Graham pointed to the Kavanaugh hearing as the reason he reversed course on his position to not confirm Supreme Court justices in an election year, as well as the 2013 move from Democrats to get rid of a procedural hurdle that required 60 votes on the floor to advance lower court nominees.
The South Carolina Republican, who is in a tightening race for reelection, said last week that he might abandon his approach to voting on Supreme Court justices based on their qualifications and not their apparent positions on legal issues.
“I’ll have to reevaluate where I am,” Graham said. “I want to be fair, but it’s kind of silly to play a game nobody else is playing.”
Illinois Democratic Sen. Richard J. Durbin recalled how the Senate once confirmed liberal Justice Ruth Bader Ginsburg and conservative Justice Antonin Scalia with overwhelmingly bipartisan votes.
“I don’t know how we get this train back on the track. But this nomination at this moment in time is not usual, not normal, and it’s beneath the dignity of this committee,” Durbin said.
When McConnell moved forward with Barrett’s nomination so close to a presidential election, Durbin said, “it was clear that all bets were off. We are going for this nominee at any price, at any cost. And one of them is the integrity of this committee.”
Graham has raised similar concerns about the partisan votes on Supreme Court nominees, but he blamed Democrats for focusing on policy fights during confirmation rather than the nominee’s qualifications.
Traditions by the wayside
The Barrett nomination comes on the heels of other changes to traditions and norms of the Senate’s judicial confirmation process in the past four years that have allowed Republicans to fill the nation’s appeals courts with Trump nominees at a record pace. Republicans, for example, ended a Senate rule that would require a Supreme Court nomination to get 60 votes to proceed to a confirmation vote.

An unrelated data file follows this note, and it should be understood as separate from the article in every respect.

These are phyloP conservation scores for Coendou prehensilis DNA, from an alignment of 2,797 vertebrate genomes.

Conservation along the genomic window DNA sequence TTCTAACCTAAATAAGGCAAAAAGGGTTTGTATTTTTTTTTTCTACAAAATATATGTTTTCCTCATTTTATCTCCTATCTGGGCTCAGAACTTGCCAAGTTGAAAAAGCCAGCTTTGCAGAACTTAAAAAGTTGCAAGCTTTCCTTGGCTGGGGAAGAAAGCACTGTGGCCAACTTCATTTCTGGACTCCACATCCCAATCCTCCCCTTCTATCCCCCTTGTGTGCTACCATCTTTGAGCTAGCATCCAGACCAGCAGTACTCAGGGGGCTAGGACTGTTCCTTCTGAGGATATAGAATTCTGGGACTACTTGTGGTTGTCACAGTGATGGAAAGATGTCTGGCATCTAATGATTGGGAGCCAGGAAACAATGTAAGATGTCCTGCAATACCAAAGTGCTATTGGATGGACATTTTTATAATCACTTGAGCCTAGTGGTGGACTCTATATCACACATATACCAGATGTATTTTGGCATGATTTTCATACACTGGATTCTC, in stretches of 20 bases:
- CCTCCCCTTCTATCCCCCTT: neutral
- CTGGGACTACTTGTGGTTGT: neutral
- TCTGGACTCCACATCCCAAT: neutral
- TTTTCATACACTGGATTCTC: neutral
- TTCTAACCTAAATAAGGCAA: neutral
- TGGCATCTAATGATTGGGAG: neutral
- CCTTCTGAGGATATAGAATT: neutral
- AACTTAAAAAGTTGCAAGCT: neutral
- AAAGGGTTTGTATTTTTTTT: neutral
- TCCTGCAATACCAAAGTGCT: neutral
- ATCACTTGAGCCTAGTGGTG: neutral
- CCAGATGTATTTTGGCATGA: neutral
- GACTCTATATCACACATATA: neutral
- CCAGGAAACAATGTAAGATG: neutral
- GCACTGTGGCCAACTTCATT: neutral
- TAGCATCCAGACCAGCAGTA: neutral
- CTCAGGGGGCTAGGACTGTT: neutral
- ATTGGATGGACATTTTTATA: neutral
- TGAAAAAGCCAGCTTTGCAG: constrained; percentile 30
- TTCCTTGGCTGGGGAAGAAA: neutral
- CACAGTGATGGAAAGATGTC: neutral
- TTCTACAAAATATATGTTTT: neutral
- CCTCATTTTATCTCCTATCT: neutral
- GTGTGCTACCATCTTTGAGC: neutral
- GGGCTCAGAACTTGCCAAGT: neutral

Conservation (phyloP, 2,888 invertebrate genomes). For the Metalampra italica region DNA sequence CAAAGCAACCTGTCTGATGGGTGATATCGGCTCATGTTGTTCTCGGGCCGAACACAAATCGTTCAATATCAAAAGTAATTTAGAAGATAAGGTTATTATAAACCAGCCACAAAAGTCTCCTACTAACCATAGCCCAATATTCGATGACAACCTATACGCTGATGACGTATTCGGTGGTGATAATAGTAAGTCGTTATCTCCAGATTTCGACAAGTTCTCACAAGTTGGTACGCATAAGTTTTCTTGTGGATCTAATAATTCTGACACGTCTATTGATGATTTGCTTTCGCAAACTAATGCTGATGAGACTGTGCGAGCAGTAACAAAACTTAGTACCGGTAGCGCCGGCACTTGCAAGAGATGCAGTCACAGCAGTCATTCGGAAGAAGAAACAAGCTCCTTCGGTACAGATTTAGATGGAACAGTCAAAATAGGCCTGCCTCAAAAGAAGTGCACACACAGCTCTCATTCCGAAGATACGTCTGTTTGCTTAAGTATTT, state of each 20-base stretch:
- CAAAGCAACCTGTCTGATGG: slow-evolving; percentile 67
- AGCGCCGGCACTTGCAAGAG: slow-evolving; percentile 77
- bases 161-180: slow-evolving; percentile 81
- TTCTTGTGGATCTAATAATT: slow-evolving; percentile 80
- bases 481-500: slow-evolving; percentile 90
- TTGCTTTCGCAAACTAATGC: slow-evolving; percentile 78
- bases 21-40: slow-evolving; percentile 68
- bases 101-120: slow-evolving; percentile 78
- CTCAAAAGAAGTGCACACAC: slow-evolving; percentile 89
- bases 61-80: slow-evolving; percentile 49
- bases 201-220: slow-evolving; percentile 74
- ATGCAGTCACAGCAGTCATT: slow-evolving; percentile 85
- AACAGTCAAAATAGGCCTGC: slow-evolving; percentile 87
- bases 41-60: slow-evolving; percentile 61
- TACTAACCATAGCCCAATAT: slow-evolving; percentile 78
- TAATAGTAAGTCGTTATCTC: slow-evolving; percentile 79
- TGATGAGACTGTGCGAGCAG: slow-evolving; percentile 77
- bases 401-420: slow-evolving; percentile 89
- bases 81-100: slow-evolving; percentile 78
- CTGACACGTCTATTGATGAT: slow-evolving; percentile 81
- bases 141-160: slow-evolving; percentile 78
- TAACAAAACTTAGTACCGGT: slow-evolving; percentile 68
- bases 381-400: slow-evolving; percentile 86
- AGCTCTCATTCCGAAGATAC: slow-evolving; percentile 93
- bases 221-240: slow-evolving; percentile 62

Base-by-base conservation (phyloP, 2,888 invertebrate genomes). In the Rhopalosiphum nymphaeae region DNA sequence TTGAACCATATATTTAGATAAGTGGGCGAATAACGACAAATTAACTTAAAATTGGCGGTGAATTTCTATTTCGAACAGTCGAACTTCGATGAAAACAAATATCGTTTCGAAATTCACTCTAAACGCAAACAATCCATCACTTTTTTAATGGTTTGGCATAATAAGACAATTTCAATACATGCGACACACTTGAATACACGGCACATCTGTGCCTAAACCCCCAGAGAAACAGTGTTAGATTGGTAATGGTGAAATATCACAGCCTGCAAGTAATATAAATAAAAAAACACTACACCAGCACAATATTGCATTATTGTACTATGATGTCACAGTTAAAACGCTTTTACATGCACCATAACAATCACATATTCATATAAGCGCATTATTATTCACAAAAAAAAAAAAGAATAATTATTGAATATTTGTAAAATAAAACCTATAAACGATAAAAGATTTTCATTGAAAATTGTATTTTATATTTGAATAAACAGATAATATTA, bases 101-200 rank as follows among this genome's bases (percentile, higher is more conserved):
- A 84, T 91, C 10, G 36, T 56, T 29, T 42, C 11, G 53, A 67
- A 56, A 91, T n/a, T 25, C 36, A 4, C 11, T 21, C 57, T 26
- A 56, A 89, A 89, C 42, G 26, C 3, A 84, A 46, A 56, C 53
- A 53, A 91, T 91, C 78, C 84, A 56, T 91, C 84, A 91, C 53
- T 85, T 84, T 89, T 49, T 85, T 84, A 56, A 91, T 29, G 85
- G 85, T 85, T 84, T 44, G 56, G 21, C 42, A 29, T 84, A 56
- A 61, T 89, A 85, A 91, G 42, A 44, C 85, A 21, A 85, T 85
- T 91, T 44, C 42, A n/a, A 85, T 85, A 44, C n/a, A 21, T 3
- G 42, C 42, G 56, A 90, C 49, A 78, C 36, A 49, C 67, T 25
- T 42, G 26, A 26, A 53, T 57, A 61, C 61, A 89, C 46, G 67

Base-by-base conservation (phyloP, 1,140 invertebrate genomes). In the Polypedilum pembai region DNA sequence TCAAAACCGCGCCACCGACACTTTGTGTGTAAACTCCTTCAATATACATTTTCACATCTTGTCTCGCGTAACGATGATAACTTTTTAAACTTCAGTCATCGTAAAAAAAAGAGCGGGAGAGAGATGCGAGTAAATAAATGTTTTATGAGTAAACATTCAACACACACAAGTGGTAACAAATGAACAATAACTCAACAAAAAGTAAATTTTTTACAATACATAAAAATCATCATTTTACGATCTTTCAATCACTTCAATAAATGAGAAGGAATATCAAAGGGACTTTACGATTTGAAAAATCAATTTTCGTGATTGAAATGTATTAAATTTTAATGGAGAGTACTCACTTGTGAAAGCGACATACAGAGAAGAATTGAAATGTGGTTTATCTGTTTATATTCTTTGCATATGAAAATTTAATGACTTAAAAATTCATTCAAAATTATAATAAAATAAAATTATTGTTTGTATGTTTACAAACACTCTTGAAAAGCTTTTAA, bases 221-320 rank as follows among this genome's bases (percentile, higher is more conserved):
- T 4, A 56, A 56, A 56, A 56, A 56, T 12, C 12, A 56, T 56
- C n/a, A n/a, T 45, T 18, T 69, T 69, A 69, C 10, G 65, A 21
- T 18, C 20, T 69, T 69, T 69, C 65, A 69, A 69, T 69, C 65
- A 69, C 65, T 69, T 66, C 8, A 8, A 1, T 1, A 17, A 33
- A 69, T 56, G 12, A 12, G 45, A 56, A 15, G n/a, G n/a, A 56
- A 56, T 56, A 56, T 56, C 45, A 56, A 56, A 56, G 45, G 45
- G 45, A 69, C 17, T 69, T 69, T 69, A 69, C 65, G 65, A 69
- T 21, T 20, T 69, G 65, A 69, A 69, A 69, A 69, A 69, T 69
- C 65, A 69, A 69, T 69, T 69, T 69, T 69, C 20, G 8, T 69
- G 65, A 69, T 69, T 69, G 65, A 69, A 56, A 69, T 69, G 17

Committee Democrats appear to have no appetite for reinstating those if Democrats take control of the Senate in the next Congress that starts in January. And even Delaware Democratic Sen. Chris Coons, known for reaching across the aisle to help maintain Senate courtesy, has signaled that Barrett’s confirmation could lift reservations about proposals such as adding justices to the Supreme Court.
“Like Joe Biden, I’m not a fan of expanding the court, but we have a few weeks here to see whether there are four Republicans who will step back from this precipice,” Coons told CNN on Sunday. “If we happen to be in a fact pattern where we have a President Biden, we’ll have to look at what the right steps are to rebalance the federal judiciary.”
And Rhode Island Democratic Sen. Sheldon Whitehouse hinted at last week’s confirmation hearing for Barrett that pleas from Republicans to not use their power would not resonate.
“There are Republican members on this committee of whom I am very fond. But don’t think that when you have established the rule of ‘because we can,’ that, should the shoe be on the other foot, you will have any credibility to come to us and say, ‘Yeah, I know you can do that. But you shouldn’t, because of X, Y, or Z,’” Whitehouse said.
“Your credibility to make that argument, at any time in the future, will die in this room and on that Senate floor if you continue to proceed in this way,” Whitehouse said.
Whitehouse this week said there probably is a way to repair the relationships at the Senate Judiciary Committee after this. “But the problem with rule-breakers is that it’s hard to trust them that they’d follow the new rule that you agreed to,” Whitehouse said. “So it’s not going to be an easy task.”
New Jersey Democratic Sen. Cory Booker said Wednesday that Republicans would pause Barrett’s confirmation process now “if they listen to their conscience and what was right.”
“This is a time that they should be showing the restraint of power. This is the time that they should be waiting and trusting the American people,” Booker said. “This is the time that they should be doing what is right.”
Jennifer Shutt contributed to this report.